On board current transmitters (CTs) to monitor energy usage of various functions. This usage should be viewable and downloadable from the dashboard. Daily, monthly, and annual usage at a minimum.
This information has saved us from and helped us solve countless problems. It has also increased our confidence in selling aggressively sized heat pumps. Carrier Infinity and equivalent ICP controls already have these reporting features:
Indoor Air Quality
HVAC 2.0 naturally leans consumers towards feature laden equipment, and in cold climates higher efficiency heat pumps are best for electrification. If you aren’t familiar with the BAD ASS HVAC design, see it here…
BAD ASS HVAC provides pretty good IAQ control with a simple system, but some will want more integrated information and control. Check out Tzoa Haven. It needs to work with communicating equipment since that’s most of what HVAC 2.0 sales are.
Clients tend to focus myopically on what the thermostat temperature display says rather than if they are comfortable or not. This often leads to large setbacks and running at the edge of comfort trying to adhere to Jimmy Carter’s “set it at 68 and wear a sweater” suggestion. This is not a critical feature, but a number of HVAC 2.0 members have mentioned it to me. We suggest:
Admittedly, this is a lot to ask for. Note that every feature (except dew point targets) exists in one piece of residential equipment or another. With the exception of CT clamps and better cold temp performance, these are all software changes, not hardware.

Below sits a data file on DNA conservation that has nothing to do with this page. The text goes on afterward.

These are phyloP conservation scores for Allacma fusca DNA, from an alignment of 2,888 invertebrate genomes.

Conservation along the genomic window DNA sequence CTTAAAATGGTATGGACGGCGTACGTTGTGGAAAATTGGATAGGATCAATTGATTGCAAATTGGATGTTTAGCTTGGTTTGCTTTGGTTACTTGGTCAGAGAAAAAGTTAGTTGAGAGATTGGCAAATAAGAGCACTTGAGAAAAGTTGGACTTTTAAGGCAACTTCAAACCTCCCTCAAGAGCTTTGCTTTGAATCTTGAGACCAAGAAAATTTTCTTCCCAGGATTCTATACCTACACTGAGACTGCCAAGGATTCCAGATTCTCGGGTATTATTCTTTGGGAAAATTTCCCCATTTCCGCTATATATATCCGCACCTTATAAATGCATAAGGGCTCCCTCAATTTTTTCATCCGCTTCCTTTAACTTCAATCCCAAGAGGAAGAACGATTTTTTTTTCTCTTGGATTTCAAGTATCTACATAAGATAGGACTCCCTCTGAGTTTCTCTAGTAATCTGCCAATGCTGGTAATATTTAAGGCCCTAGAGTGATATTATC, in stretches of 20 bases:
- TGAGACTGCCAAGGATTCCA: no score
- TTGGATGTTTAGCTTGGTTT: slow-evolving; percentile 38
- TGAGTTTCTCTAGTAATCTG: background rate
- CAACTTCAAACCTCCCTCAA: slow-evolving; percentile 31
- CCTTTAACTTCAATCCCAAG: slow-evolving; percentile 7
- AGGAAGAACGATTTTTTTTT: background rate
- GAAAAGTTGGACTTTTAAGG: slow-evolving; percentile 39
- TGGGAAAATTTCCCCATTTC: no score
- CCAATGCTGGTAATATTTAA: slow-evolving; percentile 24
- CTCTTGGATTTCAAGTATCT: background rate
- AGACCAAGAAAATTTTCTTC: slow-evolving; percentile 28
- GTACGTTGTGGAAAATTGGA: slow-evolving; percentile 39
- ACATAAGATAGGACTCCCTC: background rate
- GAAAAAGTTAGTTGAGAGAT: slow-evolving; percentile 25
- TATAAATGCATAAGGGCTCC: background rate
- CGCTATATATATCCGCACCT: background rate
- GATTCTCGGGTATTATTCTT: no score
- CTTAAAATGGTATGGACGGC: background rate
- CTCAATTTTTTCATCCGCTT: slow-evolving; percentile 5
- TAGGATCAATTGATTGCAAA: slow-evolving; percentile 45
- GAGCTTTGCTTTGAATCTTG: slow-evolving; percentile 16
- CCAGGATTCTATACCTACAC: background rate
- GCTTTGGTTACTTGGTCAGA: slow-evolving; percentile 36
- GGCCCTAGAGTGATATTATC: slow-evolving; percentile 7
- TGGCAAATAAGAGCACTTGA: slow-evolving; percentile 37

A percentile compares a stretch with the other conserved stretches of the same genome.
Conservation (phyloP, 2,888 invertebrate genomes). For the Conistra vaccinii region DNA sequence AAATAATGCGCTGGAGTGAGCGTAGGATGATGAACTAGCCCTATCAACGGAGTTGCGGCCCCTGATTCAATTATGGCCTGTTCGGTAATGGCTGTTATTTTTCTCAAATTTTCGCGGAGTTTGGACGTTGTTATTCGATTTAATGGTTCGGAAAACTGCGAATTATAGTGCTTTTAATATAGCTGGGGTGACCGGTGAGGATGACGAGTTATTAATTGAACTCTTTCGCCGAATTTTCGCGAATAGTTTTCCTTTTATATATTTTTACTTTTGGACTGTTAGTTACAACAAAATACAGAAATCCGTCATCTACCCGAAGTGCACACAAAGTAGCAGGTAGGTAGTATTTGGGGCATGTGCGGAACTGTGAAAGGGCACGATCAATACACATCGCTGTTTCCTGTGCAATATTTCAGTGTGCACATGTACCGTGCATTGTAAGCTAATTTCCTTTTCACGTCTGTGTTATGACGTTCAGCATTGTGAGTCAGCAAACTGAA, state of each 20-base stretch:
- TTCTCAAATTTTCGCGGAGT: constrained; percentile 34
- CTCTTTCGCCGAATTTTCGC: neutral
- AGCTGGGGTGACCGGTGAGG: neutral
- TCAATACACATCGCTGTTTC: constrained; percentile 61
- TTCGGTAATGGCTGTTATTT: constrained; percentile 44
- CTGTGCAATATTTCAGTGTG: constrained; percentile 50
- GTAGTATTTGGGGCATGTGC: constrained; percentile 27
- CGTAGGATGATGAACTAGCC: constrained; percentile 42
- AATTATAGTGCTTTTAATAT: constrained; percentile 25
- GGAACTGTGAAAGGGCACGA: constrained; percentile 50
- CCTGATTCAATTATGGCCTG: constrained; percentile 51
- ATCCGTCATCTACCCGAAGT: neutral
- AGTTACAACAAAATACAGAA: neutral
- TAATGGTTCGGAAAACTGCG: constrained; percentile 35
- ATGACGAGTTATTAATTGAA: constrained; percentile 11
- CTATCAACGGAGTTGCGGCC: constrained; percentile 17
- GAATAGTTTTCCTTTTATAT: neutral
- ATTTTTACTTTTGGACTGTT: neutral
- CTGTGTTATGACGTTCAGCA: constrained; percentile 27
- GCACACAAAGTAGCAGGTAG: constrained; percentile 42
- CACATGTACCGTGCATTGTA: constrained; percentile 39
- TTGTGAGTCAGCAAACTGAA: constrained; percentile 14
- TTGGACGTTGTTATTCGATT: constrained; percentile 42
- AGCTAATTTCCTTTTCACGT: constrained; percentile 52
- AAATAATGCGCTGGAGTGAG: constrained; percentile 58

85% of all residential equipment sold are single stage configurations that deliver poor comfort and low customer satisfaction. If we want to shift away from this, and create demand for more capable systems, we need to establish better experiences for our clients both in the sales process and in how their homes feel.
87% of residential HVAC is sold on an emergency basis with high urgency and little planning. This makes both homeowner and contractor lives harder during install, and delivers poor comfort for homeowners as well.
HVAC 2.0 has potential to shift both of the above percentages toward higher sales of feature-laden equipment. This occurs by educating consumers on the benefits of this equipment, while also encouraging them to replace their existing equipment before it fails on a very hot or cold day. Consumer satisfaction goes up as emergency equipment replacements goes away. Contractor satisfaction goes up by increased sales and equipment installations during slow seasons. Manufacturer satisfaction goes up with an increase in feature-laden equipment sales. Everybody wins.
Being able to see how equipment is running gives fast feedback loops to contractors and clients, avoids unnecessary trips, and helps us understand with much better clarity what is working, what isn’t, and why. When it isn’t working, we might be able to diagnose it remotely or at least go in with ideas.
Our HVAC 2.0 process is built to do all this.
But we need some help on the equipment side. How soon can these changes hit the market?
Want help building these features? We’re available to consult. Email me at firstname.lastname@example.org.
Nate Adams is fiercely determined to get feedback on every project to learn more about what works and what doesn't. This blog shows that learning process.